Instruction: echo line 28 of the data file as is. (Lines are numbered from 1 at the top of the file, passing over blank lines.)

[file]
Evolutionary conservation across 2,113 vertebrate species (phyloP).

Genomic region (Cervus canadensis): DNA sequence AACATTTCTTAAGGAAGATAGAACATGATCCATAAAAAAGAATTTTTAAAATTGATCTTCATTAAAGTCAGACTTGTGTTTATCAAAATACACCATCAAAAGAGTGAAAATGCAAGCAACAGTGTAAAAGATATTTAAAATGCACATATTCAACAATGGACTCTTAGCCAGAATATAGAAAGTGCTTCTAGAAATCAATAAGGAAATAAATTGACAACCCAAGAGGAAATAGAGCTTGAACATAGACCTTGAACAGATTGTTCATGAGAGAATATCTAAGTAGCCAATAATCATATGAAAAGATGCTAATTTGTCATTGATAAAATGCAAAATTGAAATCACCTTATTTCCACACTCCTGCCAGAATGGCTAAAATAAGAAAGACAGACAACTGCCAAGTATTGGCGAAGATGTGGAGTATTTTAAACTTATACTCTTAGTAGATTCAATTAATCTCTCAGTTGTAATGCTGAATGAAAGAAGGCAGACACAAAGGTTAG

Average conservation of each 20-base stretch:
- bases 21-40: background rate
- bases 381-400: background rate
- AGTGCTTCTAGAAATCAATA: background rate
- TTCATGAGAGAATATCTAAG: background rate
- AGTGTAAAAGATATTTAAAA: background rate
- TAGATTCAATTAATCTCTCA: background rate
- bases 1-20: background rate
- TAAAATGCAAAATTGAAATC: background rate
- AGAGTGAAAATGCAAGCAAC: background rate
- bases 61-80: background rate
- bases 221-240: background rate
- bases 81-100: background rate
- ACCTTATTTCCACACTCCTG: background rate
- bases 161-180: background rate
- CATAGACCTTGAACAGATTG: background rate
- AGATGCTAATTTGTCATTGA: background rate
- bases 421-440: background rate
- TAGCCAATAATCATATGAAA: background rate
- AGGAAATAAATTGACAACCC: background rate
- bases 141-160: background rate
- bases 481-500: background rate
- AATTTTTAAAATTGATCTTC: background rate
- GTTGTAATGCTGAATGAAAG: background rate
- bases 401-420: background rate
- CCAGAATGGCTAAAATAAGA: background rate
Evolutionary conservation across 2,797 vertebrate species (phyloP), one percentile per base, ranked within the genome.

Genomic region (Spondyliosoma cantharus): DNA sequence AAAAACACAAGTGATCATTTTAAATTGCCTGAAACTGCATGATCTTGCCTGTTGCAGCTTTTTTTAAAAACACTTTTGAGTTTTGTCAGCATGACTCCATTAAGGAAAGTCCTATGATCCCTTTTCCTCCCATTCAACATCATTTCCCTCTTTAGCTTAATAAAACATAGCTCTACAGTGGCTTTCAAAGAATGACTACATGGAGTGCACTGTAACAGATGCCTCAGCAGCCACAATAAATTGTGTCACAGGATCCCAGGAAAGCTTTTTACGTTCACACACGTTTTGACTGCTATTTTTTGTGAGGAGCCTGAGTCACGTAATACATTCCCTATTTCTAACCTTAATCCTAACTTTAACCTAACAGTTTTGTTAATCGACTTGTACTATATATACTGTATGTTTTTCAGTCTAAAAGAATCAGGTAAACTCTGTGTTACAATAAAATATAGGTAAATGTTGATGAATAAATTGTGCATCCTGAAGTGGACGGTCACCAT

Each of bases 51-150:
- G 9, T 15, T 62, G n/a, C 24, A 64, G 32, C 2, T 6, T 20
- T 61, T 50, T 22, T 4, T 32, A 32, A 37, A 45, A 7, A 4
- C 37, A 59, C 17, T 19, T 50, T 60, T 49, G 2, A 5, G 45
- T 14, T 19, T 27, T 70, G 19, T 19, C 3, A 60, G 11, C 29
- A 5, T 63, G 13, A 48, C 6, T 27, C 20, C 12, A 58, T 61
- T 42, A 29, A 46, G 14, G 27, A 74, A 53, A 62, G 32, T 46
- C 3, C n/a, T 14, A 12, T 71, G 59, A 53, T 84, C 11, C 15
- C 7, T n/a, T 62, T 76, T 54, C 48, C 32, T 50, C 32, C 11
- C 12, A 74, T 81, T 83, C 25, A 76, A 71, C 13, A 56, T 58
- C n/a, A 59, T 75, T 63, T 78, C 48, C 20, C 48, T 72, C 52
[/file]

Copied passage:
- CCAGAATGGCTAAAATAAGA: background rate